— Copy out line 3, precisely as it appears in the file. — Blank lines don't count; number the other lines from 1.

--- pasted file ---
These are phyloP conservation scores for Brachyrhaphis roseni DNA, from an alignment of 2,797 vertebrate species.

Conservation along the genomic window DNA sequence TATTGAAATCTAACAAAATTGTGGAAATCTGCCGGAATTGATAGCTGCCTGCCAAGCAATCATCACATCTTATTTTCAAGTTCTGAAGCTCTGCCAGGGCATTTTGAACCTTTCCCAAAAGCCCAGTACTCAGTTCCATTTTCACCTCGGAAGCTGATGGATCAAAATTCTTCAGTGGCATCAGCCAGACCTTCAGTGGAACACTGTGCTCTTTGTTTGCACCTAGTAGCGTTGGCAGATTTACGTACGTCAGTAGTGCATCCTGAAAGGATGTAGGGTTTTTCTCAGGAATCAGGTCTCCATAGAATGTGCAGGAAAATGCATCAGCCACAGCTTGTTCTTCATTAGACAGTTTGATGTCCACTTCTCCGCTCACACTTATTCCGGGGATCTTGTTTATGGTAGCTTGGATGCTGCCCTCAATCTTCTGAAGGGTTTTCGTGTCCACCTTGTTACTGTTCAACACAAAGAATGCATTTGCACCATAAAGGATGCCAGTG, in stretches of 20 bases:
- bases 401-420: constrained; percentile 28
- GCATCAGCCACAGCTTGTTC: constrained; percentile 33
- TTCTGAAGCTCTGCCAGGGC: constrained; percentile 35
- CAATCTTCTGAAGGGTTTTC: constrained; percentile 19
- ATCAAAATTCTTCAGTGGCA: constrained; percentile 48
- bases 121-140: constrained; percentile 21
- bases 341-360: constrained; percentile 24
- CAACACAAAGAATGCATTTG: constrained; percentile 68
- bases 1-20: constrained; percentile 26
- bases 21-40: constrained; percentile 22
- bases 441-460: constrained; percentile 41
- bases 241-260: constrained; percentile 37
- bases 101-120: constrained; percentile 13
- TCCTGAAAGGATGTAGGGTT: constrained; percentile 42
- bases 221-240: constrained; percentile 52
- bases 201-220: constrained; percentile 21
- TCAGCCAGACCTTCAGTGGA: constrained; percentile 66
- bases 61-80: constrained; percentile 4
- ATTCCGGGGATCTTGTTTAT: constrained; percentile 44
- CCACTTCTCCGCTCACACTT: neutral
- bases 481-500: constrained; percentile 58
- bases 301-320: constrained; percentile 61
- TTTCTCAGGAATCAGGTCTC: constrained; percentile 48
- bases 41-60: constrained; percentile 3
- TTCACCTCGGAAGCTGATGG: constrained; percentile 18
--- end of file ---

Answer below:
- bases 401-420: constrained; percentile 28